“I remember I was in the first semester break of Public Administration at SIMAD University, but when this happened to me I almost gave up my life. Losing key limbs of your body is difficult. You realize that from this day forward things will change, even your name could change as Somalis are known for giving nicknames to people based on their physical appearance. Thanks to my friends, family members and classmates who stood by me all the time and showed me great solidarity. They all have been kind and very supportive at a time I desperately needed them,” he said. The university administration were kind. They even allowed him to continue his courses while in hospital. “Lecturers used to visit me at the hospital and used to give me the lessons, the whole semester two and three I was in the hospital. I made sure I never missed a test,” he added. Abdirashid was taken to Turkey and spent one month in hospital for further medical attention. When he returned to Somalia, he immediately resumed his classes while using walking sticks.
Since the breakout of civil war in Somalia thousands of innocent civilians have been killed, millions forced to flee the country and thousand others have been disabled due to injuries from bombs, landmines and gunshots. People with disabilities in Somalia face excruciating challenges, starting with social discrimination, such as naming them for their disability characteristics. They are largely excluded from society and often don’t have the support of family or community protection. Lack of accessibility to public places makes their situation more tragic. Their lived reality is a struggle to survive and is full of challenging moments.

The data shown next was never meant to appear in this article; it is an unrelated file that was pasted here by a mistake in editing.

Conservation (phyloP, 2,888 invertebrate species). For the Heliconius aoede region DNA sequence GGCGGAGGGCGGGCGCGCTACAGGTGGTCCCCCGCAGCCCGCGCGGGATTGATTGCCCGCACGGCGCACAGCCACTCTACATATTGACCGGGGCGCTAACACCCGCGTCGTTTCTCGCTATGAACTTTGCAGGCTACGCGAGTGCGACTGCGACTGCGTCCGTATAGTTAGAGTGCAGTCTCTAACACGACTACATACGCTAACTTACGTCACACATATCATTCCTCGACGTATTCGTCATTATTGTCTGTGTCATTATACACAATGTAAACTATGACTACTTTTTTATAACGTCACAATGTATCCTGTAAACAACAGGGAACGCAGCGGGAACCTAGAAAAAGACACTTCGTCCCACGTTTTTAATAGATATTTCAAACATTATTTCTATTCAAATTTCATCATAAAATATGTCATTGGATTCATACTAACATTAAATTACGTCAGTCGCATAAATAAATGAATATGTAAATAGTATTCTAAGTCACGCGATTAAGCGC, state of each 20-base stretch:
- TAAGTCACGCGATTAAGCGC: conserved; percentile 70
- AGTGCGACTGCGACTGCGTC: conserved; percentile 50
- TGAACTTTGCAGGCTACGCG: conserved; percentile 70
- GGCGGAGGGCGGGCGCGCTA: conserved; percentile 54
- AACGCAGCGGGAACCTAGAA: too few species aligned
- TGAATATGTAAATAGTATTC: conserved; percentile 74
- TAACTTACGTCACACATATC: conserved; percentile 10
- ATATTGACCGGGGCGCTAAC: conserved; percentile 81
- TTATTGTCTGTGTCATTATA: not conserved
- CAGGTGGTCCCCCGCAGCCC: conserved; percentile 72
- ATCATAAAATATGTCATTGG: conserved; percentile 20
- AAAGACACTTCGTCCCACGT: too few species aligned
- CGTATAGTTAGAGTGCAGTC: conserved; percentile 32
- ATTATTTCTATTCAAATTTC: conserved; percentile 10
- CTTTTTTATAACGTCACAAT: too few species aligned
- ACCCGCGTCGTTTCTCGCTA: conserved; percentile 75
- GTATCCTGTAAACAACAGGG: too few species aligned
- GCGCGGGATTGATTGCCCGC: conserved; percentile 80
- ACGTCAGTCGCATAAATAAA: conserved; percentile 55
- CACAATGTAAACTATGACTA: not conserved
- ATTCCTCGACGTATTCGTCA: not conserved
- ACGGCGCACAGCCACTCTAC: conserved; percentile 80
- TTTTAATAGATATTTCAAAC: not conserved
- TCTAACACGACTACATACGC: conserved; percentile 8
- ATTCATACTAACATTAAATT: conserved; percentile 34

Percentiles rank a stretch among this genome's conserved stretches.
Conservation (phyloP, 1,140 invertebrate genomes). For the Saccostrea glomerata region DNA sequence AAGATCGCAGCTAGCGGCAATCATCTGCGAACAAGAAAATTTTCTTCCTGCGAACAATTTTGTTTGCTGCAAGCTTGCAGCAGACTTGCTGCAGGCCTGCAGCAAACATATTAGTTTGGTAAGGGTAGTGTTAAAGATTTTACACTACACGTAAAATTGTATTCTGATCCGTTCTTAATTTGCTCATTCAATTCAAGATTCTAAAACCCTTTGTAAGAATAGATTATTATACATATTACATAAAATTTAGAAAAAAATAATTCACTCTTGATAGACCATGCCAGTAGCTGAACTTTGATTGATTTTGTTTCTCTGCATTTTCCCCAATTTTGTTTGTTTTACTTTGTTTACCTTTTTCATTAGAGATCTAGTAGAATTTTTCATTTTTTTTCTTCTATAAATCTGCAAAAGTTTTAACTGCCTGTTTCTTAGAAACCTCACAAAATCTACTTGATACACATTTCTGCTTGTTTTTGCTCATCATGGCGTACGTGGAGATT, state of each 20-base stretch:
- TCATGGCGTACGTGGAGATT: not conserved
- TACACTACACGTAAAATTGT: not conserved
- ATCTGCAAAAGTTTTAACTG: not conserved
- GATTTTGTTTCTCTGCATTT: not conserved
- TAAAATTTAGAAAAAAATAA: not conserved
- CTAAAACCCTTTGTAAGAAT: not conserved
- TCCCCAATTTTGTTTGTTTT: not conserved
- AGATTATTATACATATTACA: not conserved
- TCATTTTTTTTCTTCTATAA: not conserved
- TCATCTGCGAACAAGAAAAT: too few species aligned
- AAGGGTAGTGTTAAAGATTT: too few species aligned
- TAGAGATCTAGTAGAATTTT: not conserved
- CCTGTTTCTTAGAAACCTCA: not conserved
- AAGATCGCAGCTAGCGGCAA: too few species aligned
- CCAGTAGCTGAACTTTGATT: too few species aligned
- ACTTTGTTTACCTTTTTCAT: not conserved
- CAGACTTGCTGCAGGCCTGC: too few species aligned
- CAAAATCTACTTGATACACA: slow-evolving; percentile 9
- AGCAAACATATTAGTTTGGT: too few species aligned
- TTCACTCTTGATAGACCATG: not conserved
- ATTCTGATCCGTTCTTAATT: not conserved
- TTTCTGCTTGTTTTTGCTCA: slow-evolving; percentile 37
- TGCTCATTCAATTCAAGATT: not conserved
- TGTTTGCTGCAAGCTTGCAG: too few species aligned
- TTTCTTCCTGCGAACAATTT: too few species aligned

However, the story of these three incredible graduates is a testimony to the resilience of so many disabled people inside and outside the country. Perhaps they will inspire and touch the lives of other Somali disabled brothers and sisters out there and, hopefully, be a turning point for the non-disabled ones too. Perhaps their story will be a living example that disability is not inability. The one thing that is clear is that they are indeed a stirring example of courage and faith.
Ismael is planning to pursue his post-graduate studies in Kulalampur, Malaysia.
Abdirashid is trying to find a job so that he can support his family.
Farah is currently teacher at local school in his neighborhood and plans to marry soon to his long time fiancé.
I wish all the three of them Godspeed in their journey of life.